It’s quite a rarity to be able to say this, but next Christmas is now 366 days away because next year is, as far as I can tell, a leap year. Next year will also most likely see a General Election, unless Rishi Sunak decides for some bizarre reason to have an election campaign over Christmas. Barring the more minority parties, the current system for voting means that people realistically have a choice of Conservative (currently Steve Tuckwell in Uxbridge & South Ruislip), Labour or Liberal Democrats.
Scientists are hard at work as we speak trying to determine whether 2024 will be a leap year.
Here’s why you should vote Liberal Democrat, and perhaps more importantly, why you shouldn’t vote Conservative or Labour. In this article, I am going to refer to the Good, the Bad and the Ugly, and if you fancy a bit of a challenge, you can try to predict which of those descriptors I apply to each of the major parties.
Just as a surprise for everyone, this is of course the Liberal Democrats. I kid, I kid, it’s obviously the Conservatives. Since coming to power 13 and a bit years ago, they have systematically made almost every aspect of life worse for UK voters. Schools are literally falling apart, doctors and nurses are regularly going on strike, inflation has been allowed to run rampant, and the Tories have spent their time focused on petty issues like the small boats “crisis” and London’s Ultra-Low Emissions Zone.
When it comes to small boats, we are talking about 100,000 migrants arriving in the last five years, meaning around 20,000 a year compared to a population of around 70 million. To put the number in perspective, that’s around 0.03% of the UK population each year, which might as well be a rounding error.
On top of that, of the 100,000 migrants arriving by small boat, some 92,000 of them submitted asylum applications, making them – by definition – asylum-seekers. In case you are wondering, that means they absolutely are not illegal migrants, but instead they are refugees with a legal right to be here until their application is reviewed and their case decided.
In terms of the ULEZ, it is vital to remember two things, namely 1) that this was a Tory initiative introduced by Boris Johnson while he was Mayor of London, and 2) that MPs have absolutely no say or control over ULEZ, as this is a power deferred to the Greater London Assembly. As MP, Steve Tuckwell has no more power to influence ULEZ than literally any random member of public, therefore running his campaign on this basis was utterly despicable.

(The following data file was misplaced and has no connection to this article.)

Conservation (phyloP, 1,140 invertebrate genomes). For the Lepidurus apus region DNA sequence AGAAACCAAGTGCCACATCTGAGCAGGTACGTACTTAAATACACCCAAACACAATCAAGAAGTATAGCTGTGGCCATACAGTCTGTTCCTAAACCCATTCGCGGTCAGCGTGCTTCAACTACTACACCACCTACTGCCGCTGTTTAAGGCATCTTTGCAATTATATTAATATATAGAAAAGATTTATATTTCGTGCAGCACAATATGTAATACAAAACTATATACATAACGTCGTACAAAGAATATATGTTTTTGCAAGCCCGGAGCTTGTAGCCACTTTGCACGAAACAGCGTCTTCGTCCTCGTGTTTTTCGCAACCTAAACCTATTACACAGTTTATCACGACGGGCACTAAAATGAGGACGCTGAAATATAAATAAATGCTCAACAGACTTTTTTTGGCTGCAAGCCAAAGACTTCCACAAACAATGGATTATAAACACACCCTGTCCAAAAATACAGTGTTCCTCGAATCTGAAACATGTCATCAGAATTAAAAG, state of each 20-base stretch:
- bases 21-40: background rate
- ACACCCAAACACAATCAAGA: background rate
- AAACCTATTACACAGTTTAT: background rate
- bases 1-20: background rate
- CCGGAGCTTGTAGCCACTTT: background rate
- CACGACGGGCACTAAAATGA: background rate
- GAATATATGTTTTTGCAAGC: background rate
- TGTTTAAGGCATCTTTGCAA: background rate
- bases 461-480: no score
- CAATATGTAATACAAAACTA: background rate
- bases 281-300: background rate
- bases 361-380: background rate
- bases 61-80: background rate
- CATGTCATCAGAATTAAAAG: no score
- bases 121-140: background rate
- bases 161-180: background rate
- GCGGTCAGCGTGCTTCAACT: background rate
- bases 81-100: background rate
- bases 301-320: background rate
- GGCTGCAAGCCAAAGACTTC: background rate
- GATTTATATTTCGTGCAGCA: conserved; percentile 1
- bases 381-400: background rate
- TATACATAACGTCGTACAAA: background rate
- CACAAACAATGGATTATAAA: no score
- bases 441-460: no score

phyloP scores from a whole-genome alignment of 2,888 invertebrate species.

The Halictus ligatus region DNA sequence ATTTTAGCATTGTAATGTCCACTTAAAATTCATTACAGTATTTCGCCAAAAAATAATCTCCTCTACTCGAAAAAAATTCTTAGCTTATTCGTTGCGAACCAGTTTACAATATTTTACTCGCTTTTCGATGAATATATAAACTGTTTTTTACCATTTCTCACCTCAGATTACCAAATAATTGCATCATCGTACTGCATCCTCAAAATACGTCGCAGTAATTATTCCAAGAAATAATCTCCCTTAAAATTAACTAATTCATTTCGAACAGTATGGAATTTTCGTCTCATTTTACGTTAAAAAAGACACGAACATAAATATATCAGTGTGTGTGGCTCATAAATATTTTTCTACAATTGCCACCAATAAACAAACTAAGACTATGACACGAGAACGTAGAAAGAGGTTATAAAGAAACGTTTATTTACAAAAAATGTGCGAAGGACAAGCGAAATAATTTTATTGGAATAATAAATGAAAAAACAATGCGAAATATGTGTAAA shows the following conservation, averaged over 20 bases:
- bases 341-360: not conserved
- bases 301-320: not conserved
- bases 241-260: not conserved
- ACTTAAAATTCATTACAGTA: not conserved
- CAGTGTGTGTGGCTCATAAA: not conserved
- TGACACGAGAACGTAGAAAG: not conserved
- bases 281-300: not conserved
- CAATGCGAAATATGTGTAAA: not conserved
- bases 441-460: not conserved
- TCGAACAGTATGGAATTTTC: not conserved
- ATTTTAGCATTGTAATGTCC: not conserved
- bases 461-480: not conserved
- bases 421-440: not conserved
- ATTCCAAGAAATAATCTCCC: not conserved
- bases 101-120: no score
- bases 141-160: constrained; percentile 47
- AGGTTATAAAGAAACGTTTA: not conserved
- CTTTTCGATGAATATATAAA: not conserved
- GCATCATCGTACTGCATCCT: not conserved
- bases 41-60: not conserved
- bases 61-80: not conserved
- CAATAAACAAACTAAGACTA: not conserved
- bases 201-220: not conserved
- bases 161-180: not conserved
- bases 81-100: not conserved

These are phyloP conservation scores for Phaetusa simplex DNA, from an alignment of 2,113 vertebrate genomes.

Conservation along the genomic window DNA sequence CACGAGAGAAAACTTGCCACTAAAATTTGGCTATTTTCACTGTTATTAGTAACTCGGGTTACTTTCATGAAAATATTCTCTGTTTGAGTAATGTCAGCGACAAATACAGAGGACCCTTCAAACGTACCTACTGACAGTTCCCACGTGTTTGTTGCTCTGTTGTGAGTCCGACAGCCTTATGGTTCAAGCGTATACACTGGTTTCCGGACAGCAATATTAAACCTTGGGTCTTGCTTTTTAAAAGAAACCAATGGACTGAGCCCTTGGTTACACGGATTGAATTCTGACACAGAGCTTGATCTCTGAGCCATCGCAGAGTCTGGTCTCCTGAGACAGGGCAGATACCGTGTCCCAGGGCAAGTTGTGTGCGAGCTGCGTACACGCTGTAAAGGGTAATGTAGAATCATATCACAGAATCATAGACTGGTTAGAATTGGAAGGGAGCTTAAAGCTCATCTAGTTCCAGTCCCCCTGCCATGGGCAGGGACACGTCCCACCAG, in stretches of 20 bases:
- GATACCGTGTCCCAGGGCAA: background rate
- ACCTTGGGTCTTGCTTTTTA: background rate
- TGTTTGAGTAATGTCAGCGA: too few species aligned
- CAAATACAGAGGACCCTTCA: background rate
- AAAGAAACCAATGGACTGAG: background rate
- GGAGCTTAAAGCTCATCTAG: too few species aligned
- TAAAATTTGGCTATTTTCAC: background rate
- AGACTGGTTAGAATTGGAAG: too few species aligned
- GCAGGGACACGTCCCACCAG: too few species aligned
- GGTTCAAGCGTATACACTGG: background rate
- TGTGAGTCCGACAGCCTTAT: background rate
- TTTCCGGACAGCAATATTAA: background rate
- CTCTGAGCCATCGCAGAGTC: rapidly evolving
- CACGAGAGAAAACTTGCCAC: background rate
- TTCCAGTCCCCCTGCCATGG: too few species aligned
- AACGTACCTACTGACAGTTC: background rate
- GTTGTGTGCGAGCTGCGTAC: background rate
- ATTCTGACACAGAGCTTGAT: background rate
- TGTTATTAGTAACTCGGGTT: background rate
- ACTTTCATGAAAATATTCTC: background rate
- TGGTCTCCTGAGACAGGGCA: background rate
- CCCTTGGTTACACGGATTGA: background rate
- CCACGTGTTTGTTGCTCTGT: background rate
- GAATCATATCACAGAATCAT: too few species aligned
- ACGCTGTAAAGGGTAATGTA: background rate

I firmly believe that Uxbridge & South Ruislip have had enough of ugliness and will oust the Tories at the very next opportunity.
In this category, I am going to put Labour. This isn’t for any specific policy at this time, as they have not yet released their formal manifesto for the next election. Rather it is for what they have already said they will do, or more specifically what they won’t do.
As those of you who have read my blog previously will already know, I am a huge believer in the idea of Proportional Representation. At its heart, this is the principle that the amount of legislative power enjoyed by a party should be proportionate to the amount of votes they receive in an election. Hopefully this isn’t a particularly controversial statement, but the important thing to remember is that our current system doesn’t do this. Instead, votes cast for smaller parties are ignored, while votes cast for the largest party are magnified. This is why the Tories are currently enjoying 100% of the legislative power in Parliament despite only receiving 46% of the votes in the last election.
So why am I talking about the Tories in a paragraph about Labour? The answer to that is in the position that Starmer and the Labour leadership have adopted, namely an opposition to Proportional Representation. Ultimately this means that it doesn’t matter what policies they have in the short- and medium-term, they are committed to handing absolute power back to the Tories at some point in future.
This makes them part of the problem, not the solution. In my opinion, this is bad.
Without question, the Liberal Democrats are going to have some policies that you disagree with. Importantly, however, the main focus is on changing the electoral system so that your vote matters and your voice is heard. You can fundamentally disagree with me on everything else that I believe in, but I very much doubt that we disagree on the idea that you should have a say in who makes the law.
Likewise, one of the objections I hear regularly is that switching to Proportional Representation will allow far right parties into Parliament. Unfortunately I think that objection is outdated – the far-right are already there, and our First Past The Post system helped them to get into power.
We Liberal Democrats believe in a fair society for everyone rather than just the rich or just our supporters. As such, we will always fight for fair representation in parliament and fair treatment of everyone no matter their status of birth.
To my mind, that makes us the Good in this analogy. We are clearly not the only good ones out there, but we are the largest truly progressive party, and unfortunately if we collectively want to see a more proportionate system of elections introduced, the progressive parties need to stand aside for one another.
I’ll see you on the campaign trail next year. Come and talk to me if you want to discuss any of my points or my wider manifesto.
Merry Christmas to those celebrating, and a Happy New Year.